Allowing faith-based organizations to take the lead in providing support means letting others decrease their efforts to aid those in need. The concern is not that secular organizations would stop their efforts to aid those in need, but that the aid provided by faith-based organizations is unintentionally relieving some pressure from the group most responsible for working to solve poverty and homelessness: the government. The Bush Administration’s creation of the Office of Faith-based and Neighborhood Partnerships placed responsibility on existing community organizations (both secular and non-secular) to provide aid to their communities. While this office of the White House is positive in that its goals are to partner with and aid these community organizations (faith-based), the partnerships move responsibility from just the government to the government and community organizations. Faith-based organizations have and are capable of aiding those in need immensely, but it should not solely be their responsibility to do so.
Camp Quixote’s relationship to Olympia’s religious community provides them with the support they need to survive as a community. Many other religious communities and faith-based organizations aid homeless communities in similar ways to the faith-based organizations hosting and aiding Camp Quixote. Faith-based organizations, due to their moral objectives and strength as a community of individuals invested in nearly identical belief systems, are capable of providing massive amounts of aid to communities in need of assistance.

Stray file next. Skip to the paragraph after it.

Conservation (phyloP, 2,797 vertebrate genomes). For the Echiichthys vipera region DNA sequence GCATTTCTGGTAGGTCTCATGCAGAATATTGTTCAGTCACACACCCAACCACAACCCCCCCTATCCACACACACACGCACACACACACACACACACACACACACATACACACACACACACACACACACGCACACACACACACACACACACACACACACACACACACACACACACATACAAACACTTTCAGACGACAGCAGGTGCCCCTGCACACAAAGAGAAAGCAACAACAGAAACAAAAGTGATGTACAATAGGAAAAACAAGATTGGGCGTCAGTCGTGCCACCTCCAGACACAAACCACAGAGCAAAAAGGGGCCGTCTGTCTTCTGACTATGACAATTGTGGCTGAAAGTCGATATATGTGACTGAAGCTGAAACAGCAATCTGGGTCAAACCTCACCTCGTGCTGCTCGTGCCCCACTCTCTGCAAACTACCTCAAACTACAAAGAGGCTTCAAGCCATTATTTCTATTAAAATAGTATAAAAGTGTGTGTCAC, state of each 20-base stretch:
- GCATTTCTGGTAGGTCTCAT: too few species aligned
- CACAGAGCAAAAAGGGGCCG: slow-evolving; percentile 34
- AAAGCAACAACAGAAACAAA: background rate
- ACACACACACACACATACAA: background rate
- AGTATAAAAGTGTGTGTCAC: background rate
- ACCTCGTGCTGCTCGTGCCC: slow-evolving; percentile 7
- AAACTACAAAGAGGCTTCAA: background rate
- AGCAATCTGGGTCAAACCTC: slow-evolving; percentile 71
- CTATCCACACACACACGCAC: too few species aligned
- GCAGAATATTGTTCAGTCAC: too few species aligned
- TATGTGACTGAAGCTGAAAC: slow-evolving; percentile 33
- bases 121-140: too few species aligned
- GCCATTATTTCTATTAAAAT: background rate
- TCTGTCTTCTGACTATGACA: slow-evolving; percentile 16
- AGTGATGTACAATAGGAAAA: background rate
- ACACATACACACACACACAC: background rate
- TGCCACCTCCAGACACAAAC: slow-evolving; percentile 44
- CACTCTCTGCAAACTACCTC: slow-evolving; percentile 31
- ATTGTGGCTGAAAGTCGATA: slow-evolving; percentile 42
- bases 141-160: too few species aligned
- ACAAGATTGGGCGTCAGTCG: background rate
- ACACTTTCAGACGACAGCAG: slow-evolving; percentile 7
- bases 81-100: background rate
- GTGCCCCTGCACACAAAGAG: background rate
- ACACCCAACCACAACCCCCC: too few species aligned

The role faith-based organizations play in aiding homeless communities is important not only because of the invaluable support they contribute, but also because of the example they set for others looking to organize and participate in community service projects. Faith-based organizations have inadvertently developed a prototype for successful service organizations. There may not exist a bond as strong as religion to keep people invested in community service, but the accomplishments of faith-based organizations indicates a need for personal investment in service to achieve real change.
Allison Zoe Schneider is an undergraduate student at the Evergreen State College, where she is currently studying Shakespearean dramaturgy and performance. She works as a member of Evergreen’s Services and Activities Fee Allocation Board and is the coordinator of the Evergreen Shakespeare Society.
This article is a condensed version of her symposium report for the Student-Originated Studies program, Revitalizing Community, which she completed this past spring quarter under the faculty supervision of Dr. Zoltán Grossman.